The Haunted House - and other problems to face when selling your house
Posted on May 26th, 2016 by Centennial Law in Real Estate
Does the Seller have to disclose notorious events or hidden defects in selling a property?
The Good Samaritan and the Law
Posted on April 30th, 2016 by Centennial Law in Good Samaritan law
The law makes allowances to be "kind" to people who cause injury or are injured while trying to be good Samaritans.
When a Marriage Ends Can one Spouse Make a Claim on Gifts Given by the Parents of the Other Spouse?
Posted on April 28th, 2016 by Centennial Law in Family Law
While gifts given by third parties during a marriage may be considered to be "excluded property" upon divorce, people sometimes overlook the importance of being able to prove the intent with which the gifts were given.
Post-Mortem Property Transfers
Posted on April 24th, 2016 by Centennial Law in Wills
Contrary to popular myth, your property doesn’t usually go to the government if you die without a will. What happens to your property when you die?
Wrongful Dismissal - The Duty to Mitigate
Posted on April 17th, 2016 by Centennial Law in Employment Law
Outside of the collective agreement context, employers almost always have the right to dismiss employees - but they must give advance notice or compensate the employee for salary in lieu of the notice. On the other hand, the employee must make reasonable efforts to find alternative employment.
It’s Just Not Fair!
Posted on April 11th, 2016 by Centennial Law in Family Law
Should family property be split 50:50 upon the couple’s separation? That used to be the rule - but now, in British Columbia, the Courts also look at what each partner brought into the relationship.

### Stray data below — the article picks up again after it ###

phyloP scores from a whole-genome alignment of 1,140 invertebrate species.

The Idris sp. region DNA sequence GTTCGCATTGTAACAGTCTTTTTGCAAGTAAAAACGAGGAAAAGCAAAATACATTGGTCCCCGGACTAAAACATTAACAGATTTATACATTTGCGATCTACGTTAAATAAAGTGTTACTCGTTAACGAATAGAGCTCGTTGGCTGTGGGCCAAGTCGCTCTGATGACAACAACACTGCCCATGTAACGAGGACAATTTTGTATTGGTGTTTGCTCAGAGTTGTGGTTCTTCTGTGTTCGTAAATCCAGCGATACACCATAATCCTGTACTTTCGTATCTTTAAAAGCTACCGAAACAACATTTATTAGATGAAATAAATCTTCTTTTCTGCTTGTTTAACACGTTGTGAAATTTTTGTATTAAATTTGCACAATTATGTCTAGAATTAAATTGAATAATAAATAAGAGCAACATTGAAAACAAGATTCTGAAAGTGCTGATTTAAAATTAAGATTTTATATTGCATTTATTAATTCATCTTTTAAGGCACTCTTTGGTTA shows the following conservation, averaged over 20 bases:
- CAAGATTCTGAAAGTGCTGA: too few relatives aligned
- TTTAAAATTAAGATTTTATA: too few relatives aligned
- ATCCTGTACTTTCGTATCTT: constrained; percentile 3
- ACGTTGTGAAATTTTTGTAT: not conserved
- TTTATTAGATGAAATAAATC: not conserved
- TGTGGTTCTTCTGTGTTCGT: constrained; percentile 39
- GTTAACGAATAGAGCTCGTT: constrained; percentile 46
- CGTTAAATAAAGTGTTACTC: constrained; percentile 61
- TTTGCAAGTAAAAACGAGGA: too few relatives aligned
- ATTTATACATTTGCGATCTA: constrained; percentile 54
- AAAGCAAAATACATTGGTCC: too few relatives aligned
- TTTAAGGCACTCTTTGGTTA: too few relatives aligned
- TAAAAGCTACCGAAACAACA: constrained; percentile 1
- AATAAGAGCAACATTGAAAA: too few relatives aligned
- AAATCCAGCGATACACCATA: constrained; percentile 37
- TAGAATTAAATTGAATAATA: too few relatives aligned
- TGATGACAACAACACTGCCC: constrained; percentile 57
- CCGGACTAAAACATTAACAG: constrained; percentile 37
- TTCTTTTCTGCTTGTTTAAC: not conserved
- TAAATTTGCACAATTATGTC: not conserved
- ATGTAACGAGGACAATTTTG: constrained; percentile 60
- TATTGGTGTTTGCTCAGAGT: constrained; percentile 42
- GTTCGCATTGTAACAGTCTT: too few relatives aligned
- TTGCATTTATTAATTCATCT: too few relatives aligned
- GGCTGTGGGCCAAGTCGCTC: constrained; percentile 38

Helping Someone with Diminished Mental Capacity
Posted on March 31st, 2016 by Centennial Law in Capacity
Documents typically needed to help someone with diminished mental capacity are the power of attorney and the representation agreement. Can a person with diminished capacity sign such documents?
Can Things said in Open Court Be Repeated Outside of Court?
Posted on February 25th, 2016 by Centennial Law in Going to Court
My ex-husband has a transcript of our divorce trial. He has given several copies to friends. Can I do anything?
The short answer: "no." Parts of the court process are private – but, in general, anything which happens in open court is in the public domain. Access to court records pertaining to family law cases is slightly restricted but, even then, there is no general rule of privacy for such records.
A Little Knowledge is a Dangerous Thing
Posted on February 11th, 2016 by Centennial Law in Going to Court
Does a litigant who is represented by a lawyer have an advantage and, if so, is that unfair?
The Trusted Investment Advisor When Investments Go Wrong
Posted on January 28th, 2016 by Centennial Law in Going to Court
Does reliance on professional advice give you an automatic right to sue the advisor when things do not go as expected?